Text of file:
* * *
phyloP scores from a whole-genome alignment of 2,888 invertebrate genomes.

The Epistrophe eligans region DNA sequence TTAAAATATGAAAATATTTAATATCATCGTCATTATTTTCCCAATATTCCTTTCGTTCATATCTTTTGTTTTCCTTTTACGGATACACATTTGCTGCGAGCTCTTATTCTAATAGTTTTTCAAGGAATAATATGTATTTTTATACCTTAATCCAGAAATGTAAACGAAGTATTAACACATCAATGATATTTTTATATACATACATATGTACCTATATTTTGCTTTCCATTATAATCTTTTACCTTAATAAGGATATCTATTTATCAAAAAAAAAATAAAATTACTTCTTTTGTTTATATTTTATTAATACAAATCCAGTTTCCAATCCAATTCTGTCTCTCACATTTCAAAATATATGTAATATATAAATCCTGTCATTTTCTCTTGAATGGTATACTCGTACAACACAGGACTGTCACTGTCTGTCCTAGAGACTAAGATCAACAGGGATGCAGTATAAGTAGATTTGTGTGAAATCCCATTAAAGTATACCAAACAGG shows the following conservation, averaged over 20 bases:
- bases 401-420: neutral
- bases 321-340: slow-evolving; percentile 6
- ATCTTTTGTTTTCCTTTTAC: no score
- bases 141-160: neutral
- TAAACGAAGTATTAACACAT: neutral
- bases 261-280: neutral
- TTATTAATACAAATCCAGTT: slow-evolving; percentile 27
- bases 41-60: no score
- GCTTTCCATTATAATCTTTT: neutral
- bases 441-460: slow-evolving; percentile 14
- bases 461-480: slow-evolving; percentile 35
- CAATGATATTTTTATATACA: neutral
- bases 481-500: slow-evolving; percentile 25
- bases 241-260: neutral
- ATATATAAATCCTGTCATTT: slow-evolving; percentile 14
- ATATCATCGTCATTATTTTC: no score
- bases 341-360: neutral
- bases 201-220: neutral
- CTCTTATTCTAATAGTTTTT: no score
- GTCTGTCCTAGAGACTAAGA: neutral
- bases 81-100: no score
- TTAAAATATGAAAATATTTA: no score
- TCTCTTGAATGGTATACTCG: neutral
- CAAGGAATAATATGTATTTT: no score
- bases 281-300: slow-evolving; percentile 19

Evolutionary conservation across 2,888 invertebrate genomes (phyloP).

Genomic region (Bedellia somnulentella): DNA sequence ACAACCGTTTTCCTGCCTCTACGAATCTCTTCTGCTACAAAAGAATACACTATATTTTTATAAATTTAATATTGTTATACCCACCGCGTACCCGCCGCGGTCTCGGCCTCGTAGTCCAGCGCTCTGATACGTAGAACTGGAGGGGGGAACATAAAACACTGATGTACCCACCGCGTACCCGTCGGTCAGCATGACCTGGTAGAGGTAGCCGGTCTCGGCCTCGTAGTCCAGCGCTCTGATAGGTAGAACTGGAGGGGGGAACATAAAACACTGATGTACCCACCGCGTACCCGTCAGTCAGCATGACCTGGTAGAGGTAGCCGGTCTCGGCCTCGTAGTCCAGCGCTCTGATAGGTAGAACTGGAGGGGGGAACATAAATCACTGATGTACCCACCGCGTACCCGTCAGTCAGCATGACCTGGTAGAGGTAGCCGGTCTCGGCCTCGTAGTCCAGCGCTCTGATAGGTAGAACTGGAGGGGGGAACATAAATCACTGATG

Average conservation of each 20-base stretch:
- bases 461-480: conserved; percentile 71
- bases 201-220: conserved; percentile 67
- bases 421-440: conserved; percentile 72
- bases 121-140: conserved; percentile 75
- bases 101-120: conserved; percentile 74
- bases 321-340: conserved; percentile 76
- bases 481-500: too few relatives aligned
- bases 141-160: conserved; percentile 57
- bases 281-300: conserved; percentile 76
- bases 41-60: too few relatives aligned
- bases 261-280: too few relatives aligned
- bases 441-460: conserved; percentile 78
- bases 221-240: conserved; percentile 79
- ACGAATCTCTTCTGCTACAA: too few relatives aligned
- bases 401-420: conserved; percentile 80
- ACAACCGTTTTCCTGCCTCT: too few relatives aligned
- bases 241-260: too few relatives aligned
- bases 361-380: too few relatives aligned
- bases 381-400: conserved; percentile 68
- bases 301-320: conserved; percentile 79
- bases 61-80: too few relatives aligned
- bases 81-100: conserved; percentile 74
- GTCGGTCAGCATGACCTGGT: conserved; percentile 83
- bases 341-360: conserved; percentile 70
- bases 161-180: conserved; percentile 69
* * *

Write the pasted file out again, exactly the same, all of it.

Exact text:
phyloP scores from a whole-genome alignment of 2,888 invertebrate genomes.

The Epistrophe eligans region DNA sequence TTAAAATATGAAAATATTTAATATCATCGTCATTATTTTCCCAATATTCCTTTCGTTCATATCTTTTGTTTTCCTTTTACGGATACACATTTGCTGCGAGCTCTTATTCTAATAGTTTTTCAAGGAATAATATGTATTTTTATACCTTAATCCAGAAATGTAAACGAAGTATTAACACATCAATGATATTTTTATATACATACATATGTACCTATATTTTGCTTTCCATTATAATCTTTTACCTTAATAAGGATATCTATTTATCAAAAAAAAAATAAAATTACTTCTTTTGTTTATATTTTATTAATACAAATCCAGTTTCCAATCCAATTCTGTCTCTCACATTTCAAAATATATGTAATATATAAATCCTGTCATTTTCTCTTGAATGGTATACTCGTACAACACAGGACTGTCACTGTCTGTCCTAGAGACTAAGATCAACAGGGATGCAGTATAAGTAGATTTGTGTGAAATCCCATTAAAGTATACCAAACAGG shows the following conservation, averaged over 20 bases:
- bases 401-420: neutral
- bases 321-340: slow-evolving; percentile 6
- ATCTTTTGTTTTCCTTTTAC: no score
- bases 141-160: neutral
- TAAACGAAGTATTAACACAT: neutral
- bases 261-280: neutral
- TTATTAATACAAATCCAGTT: slow-evolving; percentile 27
- bases 41-60: no score
- GCTTTCCATTATAATCTTTT: neutral
- bases 441-460: slow-evolving; percentile 14
- bases 461-480: slow-evolving; percentile 35
- CAATGATATTTTTATATACA: neutral
- bases 481-500: slow-evolving; percentile 25
- bases 241-260: neutral
- ATATATAAATCCTGTCATTT: slow-evolving; percentile 14
- ATATCATCGTCATTATTTTC: no score
- bases 341-360: neutral
- bases 201-220: neutral
- CTCTTATTCTAATAGTTTTT: no score
- GTCTGTCCTAGAGACTAAGA: neutral
- bases 81-100: no score
- TTAAAATATGAAAATATTTA: no score
- TCTCTTGAATGGTATACTCG: neutral
- CAAGGAATAATATGTATTTT: no score
- bases 281-300: slow-evolving; percentile 19

Evolutionary conservation across 2,888 invertebrate genomes (phyloP).

Genomic region (Bedellia somnulentella): DNA sequence ACAACCGTTTTCCTGCCTCTACGAATCTCTTCTGCTACAAAAGAATACACTATATTTTTATAAATTTAATATTGTTATACCCACCGCGTACCCGCCGCGGTCTCGGCCTCGTAGTCCAGCGCTCTGATACGTAGAACTGGAGGGGGGAACATAAAACACTGATGTACCCACCGCGTACCCGTCGGTCAGCATGACCTGGTAGAGGTAGCCGGTCTCGGCCTCGTAGTCCAGCGCTCTGATAGGTAGAACTGGAGGGGGGAACATAAAACACTGATGTACCCACCGCGTACCCGTCAGTCAGCATGACCTGGTAGAGGTAGCCGGTCTCGGCCTCGTAGTCCAGCGCTCTGATAGGTAGAACTGGAGGGGGGAACATAAATCACTGATGTACCCACCGCGTACCCGTCAGTCAGCATGACCTGGTAGAGGTAGCCGGTCTCGGCCTCGTAGTCCAGCGCTCTGATAGGTAGAACTGGAGGGGGGAACATAAATCACTGATG

Average conservation of each 20-base stretch:
- bases 461-480: conserved; percentile 71
- bases 201-220: conserved; percentile 67
- bases 421-440: conserved; percentile 72
- bases 121-140: conserved; percentile 75
- bases 101-120: conserved; percentile 74
- bases 321-340: conserved; percentile 76
- bases 481-500: too few relatives aligned
- bases 141-160: conserved; percentile 57
- bases 281-300: conserved; percentile 76
- bases 41-60: too few relatives aligned
- bases 261-280: too few relatives aligned
- bases 441-460: conserved; percentile 78
- bases 221-240: conserved; percentile 79
- ACGAATCTCTTCTGCTACAA: too few relatives aligned
- bases 401-420: conserved; percentile 80
- ACAACCGTTTTCCTGCCTCT: too few relatives aligned
- bases 241-260: too few relatives aligned
- bases 361-380: too few relatives aligned
- bases 381-400: conserved; percentile 68
- bases 301-320: conserved; percentile 79
- bases 61-80: too few relatives aligned
- bases 81-100: conserved; percentile 74
- GTCGGTCAGCATGACCTGGT: conserved; percentile 83
- bases 341-360: conserved; percentile 70
- bases 161-180: conserved; percentile 69